In this matter. Group theory is far from challenging the truth of Euclidean

metrical geometry, but it does challenge its claim to definitiveness. Each

geometry is considered as a theory of invariants of a certain group; the

groups themselves may be classified in the order of increasing generality.

The "principal group" of transformations which underlies Euclidean geome-

try permits us to establish a number of properties that are invariant with

respect to the transformations in question. But when we pass from this

"principal group" to another, by including, for example, affinitive and pro-

jective transformations, all that we had established thus far and which,

from the point of view of Euclidean geometry, looked like a definitive result

and a consolidated achievement, becomes fluctuating again. With every

extension of the principal group, some of the properties that we had taken

for invariant are lost. We come to other properties that may be hierar-

chically arranged. Many differences that are considered as essential

within ordinary metrical geometry, may now prove "accidental." With

reference to the new group-principle they appear as "unessential" modifica-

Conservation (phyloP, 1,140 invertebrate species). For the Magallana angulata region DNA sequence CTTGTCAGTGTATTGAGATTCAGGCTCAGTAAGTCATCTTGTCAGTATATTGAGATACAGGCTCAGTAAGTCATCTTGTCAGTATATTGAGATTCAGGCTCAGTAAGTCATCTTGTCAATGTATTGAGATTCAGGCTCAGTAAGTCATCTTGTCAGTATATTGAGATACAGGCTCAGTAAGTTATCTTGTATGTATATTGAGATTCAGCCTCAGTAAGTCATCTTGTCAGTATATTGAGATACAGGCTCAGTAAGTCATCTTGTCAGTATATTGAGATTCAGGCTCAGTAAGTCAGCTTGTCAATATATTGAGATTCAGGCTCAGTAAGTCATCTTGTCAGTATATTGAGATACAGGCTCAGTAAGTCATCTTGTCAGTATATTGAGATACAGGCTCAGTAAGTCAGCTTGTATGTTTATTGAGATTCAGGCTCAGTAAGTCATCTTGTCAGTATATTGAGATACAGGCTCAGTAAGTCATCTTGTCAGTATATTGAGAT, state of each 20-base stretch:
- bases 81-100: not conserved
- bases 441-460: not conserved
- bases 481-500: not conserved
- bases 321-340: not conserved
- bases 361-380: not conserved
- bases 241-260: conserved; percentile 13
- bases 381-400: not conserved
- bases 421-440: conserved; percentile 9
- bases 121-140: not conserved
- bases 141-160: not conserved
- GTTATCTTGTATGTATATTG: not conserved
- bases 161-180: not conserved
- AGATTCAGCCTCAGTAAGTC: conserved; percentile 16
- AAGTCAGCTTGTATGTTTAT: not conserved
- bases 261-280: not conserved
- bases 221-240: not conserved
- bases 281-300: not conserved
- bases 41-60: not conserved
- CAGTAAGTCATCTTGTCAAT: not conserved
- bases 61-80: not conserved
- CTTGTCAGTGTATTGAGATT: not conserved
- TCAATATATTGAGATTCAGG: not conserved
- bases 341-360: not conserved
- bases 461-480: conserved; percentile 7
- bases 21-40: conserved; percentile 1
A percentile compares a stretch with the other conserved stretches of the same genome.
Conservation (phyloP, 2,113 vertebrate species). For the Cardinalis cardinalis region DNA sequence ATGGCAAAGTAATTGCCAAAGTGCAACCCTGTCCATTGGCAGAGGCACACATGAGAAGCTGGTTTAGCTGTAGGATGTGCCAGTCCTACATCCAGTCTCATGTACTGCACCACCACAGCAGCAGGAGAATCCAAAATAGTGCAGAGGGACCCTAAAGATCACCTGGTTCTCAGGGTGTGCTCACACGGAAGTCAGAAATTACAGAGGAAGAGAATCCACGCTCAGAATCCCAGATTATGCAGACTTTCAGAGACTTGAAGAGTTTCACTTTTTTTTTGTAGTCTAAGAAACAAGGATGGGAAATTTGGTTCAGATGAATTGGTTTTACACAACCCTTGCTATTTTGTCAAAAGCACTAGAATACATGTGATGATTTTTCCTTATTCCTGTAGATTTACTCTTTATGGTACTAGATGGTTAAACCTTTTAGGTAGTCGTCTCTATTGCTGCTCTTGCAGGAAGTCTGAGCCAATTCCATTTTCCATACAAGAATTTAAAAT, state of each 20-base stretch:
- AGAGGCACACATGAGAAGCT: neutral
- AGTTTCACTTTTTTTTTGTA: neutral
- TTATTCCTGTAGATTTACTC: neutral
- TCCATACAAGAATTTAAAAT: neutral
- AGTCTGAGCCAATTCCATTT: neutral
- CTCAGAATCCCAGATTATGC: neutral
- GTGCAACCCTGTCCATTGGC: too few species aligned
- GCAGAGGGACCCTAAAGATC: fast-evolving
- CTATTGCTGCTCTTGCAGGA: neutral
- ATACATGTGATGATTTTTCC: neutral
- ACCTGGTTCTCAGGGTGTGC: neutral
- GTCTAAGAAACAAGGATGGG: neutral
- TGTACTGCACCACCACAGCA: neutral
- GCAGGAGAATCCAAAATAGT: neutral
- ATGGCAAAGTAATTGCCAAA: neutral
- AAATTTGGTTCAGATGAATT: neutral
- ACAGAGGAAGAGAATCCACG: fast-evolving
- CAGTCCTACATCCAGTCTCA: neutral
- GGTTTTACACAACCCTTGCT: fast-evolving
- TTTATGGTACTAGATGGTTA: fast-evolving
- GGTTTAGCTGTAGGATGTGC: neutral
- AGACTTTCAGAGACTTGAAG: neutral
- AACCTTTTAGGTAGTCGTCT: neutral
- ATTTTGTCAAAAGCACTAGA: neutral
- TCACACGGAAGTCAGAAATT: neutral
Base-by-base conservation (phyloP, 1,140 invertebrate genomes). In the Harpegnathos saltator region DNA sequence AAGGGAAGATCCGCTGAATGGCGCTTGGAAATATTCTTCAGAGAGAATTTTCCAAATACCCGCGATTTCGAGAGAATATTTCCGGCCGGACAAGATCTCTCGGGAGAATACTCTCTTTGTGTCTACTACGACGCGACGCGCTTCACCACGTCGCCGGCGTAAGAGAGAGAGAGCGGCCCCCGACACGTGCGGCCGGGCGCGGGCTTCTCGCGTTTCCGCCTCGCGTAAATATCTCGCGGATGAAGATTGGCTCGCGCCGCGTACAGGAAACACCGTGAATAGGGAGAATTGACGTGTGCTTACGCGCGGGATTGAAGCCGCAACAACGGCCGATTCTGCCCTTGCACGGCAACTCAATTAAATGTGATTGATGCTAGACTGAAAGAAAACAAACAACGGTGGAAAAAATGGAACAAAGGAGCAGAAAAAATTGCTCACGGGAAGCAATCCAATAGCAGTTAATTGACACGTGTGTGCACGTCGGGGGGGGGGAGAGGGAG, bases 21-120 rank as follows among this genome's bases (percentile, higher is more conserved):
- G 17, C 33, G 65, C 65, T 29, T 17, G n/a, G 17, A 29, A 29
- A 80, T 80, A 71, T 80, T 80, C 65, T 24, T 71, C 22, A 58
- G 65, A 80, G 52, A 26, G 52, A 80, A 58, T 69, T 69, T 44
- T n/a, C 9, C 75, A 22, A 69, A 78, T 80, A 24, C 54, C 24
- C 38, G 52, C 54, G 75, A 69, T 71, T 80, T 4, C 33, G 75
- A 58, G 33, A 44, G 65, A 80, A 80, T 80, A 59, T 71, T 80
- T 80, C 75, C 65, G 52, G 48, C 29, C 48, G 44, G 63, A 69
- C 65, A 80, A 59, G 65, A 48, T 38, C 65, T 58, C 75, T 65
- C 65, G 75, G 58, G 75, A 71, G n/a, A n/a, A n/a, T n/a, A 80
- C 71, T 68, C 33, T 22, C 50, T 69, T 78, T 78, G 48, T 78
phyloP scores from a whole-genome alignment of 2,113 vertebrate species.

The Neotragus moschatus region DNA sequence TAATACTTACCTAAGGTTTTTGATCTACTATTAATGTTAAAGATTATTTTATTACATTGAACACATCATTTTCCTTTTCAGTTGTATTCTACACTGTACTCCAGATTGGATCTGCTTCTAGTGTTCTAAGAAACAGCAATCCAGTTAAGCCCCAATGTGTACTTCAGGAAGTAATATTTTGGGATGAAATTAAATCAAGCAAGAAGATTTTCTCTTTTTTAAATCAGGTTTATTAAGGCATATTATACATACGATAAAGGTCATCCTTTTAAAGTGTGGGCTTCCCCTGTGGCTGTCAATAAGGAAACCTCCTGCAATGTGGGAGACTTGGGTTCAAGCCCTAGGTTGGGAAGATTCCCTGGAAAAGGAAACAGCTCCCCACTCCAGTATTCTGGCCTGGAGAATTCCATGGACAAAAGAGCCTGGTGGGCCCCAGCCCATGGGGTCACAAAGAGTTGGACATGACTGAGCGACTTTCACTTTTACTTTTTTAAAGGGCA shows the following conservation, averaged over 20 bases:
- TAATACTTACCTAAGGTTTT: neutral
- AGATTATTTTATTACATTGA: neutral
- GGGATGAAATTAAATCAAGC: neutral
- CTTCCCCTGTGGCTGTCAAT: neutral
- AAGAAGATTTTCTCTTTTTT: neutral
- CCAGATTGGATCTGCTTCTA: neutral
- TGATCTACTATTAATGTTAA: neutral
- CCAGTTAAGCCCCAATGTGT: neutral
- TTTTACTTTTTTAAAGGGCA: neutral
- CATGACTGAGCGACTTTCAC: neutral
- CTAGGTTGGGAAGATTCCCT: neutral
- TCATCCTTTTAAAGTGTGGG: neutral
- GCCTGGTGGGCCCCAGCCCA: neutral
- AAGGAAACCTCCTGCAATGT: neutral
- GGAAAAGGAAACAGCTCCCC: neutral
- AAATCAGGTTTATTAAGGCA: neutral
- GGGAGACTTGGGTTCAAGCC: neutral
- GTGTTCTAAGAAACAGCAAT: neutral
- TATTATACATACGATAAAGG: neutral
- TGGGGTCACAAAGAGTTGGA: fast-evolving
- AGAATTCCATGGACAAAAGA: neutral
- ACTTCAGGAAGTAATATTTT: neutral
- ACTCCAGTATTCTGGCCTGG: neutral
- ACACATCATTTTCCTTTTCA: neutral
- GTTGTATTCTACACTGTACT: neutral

tions….

… From the point of view of modern geometrical systematization,

geometrical judgments, however "true" in themselves, are nevertheless not

all of them equally "essential" and necessary. Modern geometry

endeavors to attain progressively to more and more fundamental strata of

spatial determination. The depth of these strata depends upon the com-

prehensiveness of the concept of group; it is proportional to the strictness of

the conditions that must be satisfied by the invariance that is a universal

postulate with respect to geometrical entities. Thus the objective truth

and structure of space cannot be apprehended at a single glance, but have to

be *progressively* discovered and established. If geometrical thought is to

achieve this discovery, the conceptual means that it employs must become

more and more universal….